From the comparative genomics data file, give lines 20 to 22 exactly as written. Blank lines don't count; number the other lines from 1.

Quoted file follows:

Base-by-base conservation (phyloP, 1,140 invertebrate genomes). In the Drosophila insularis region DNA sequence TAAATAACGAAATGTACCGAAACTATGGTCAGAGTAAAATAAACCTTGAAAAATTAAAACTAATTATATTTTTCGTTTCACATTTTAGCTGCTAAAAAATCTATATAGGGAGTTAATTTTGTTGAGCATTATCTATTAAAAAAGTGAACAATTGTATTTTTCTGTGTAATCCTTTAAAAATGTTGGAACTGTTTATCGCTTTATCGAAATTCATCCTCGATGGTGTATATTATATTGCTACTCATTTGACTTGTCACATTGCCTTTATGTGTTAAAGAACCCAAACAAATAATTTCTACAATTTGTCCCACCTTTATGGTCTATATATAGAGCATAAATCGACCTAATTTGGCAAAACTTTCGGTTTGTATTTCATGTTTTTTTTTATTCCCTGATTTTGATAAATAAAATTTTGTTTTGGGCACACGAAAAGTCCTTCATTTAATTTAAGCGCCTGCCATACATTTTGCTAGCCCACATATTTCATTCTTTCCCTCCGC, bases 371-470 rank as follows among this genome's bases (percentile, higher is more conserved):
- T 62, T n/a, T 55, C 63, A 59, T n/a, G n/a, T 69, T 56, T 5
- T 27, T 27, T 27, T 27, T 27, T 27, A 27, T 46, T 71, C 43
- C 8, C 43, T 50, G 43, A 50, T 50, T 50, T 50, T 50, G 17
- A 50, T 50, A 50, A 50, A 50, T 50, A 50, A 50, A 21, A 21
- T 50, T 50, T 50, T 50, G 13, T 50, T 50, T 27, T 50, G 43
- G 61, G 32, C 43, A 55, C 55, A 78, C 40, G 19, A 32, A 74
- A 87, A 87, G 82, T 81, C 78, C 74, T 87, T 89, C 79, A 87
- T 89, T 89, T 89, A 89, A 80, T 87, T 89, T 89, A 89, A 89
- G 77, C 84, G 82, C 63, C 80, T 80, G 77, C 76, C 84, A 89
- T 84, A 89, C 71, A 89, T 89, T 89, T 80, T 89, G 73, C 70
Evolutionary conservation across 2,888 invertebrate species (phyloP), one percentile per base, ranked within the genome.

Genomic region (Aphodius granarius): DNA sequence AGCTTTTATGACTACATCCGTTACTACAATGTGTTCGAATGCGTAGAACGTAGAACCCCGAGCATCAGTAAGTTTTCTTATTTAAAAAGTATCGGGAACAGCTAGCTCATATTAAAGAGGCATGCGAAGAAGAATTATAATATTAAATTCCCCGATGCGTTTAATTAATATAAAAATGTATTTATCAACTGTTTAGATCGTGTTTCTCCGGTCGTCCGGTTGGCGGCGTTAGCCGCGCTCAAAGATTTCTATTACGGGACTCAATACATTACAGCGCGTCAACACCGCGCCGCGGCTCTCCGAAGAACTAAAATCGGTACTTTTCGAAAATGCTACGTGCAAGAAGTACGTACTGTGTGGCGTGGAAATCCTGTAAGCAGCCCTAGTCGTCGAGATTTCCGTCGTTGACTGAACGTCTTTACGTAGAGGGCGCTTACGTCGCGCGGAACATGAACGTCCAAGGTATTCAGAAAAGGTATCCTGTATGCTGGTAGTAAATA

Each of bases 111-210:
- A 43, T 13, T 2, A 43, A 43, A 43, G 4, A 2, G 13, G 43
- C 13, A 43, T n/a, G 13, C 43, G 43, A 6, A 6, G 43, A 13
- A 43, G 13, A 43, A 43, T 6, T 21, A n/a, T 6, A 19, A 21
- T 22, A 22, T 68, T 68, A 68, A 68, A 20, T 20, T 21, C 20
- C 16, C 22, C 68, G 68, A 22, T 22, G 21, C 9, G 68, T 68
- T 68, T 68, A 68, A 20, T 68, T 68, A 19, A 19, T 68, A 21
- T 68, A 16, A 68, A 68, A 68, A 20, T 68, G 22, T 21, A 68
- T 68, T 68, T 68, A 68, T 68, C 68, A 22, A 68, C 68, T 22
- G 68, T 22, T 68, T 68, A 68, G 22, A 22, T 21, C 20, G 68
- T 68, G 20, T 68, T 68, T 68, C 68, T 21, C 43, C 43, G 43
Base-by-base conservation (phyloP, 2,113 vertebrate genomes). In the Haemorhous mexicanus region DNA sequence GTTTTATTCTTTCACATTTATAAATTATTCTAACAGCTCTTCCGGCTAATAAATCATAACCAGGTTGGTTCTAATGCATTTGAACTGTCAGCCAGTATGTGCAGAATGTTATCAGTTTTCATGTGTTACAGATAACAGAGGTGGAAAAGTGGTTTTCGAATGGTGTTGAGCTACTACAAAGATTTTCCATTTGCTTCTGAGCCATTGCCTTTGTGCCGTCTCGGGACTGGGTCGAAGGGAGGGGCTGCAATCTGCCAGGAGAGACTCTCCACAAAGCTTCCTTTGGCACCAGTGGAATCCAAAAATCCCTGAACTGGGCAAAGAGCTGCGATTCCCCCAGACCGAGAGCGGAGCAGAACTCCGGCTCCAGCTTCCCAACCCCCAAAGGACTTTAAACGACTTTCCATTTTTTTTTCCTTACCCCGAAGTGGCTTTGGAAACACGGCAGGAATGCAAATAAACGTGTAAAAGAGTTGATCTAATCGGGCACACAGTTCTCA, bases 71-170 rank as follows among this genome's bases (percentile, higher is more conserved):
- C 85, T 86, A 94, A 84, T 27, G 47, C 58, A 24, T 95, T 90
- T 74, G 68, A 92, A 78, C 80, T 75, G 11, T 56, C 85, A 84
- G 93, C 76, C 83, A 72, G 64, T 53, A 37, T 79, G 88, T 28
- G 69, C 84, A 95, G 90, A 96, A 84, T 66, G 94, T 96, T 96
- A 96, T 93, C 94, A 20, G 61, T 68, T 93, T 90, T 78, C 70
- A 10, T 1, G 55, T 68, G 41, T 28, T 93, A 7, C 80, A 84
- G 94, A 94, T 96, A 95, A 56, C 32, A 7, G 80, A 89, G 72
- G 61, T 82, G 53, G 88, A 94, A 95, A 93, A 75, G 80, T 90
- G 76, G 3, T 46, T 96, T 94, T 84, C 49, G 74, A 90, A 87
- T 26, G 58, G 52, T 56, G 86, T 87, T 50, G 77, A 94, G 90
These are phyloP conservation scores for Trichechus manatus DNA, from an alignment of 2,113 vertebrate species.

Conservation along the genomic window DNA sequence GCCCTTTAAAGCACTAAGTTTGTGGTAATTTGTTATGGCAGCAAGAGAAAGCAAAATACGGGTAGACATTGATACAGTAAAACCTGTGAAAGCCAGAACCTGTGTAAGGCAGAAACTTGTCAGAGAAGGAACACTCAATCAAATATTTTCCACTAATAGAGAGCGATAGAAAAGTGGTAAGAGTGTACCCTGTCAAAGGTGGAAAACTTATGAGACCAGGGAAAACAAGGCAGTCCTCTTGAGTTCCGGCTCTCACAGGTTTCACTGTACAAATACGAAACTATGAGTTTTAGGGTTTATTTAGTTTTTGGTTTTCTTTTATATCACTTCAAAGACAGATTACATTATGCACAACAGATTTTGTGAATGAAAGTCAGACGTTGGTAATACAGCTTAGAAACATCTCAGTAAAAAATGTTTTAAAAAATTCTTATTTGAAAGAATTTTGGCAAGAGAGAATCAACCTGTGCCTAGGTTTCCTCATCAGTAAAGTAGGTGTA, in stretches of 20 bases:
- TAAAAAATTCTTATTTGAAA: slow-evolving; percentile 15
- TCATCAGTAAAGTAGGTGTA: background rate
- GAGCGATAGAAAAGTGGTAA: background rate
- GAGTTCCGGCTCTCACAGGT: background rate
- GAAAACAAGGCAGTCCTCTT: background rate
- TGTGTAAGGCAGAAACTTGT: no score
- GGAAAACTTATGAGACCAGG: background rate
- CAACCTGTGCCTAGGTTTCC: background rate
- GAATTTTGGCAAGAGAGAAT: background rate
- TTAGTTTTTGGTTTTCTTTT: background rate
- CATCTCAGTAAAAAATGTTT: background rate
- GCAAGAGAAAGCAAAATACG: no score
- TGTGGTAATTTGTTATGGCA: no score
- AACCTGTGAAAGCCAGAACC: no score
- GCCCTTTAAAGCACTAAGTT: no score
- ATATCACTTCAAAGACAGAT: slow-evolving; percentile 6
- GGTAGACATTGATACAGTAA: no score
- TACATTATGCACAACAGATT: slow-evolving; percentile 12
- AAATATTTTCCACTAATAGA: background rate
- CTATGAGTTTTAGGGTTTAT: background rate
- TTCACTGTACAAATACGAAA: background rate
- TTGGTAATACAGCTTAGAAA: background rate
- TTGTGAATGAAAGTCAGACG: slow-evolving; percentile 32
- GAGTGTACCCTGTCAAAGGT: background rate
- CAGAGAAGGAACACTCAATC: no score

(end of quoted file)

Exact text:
- T 68, T 68, A 68, A 20, T 68, T 68, A 19, A 19, T 68, A 21
- T 68, A 16, A 68, A 68, A 68, A 20, T 68, G 22, T 21, A 68
- T 68, T 68, T 68, A 68, T 68, C 68, A 22, A 68, C 68, T 22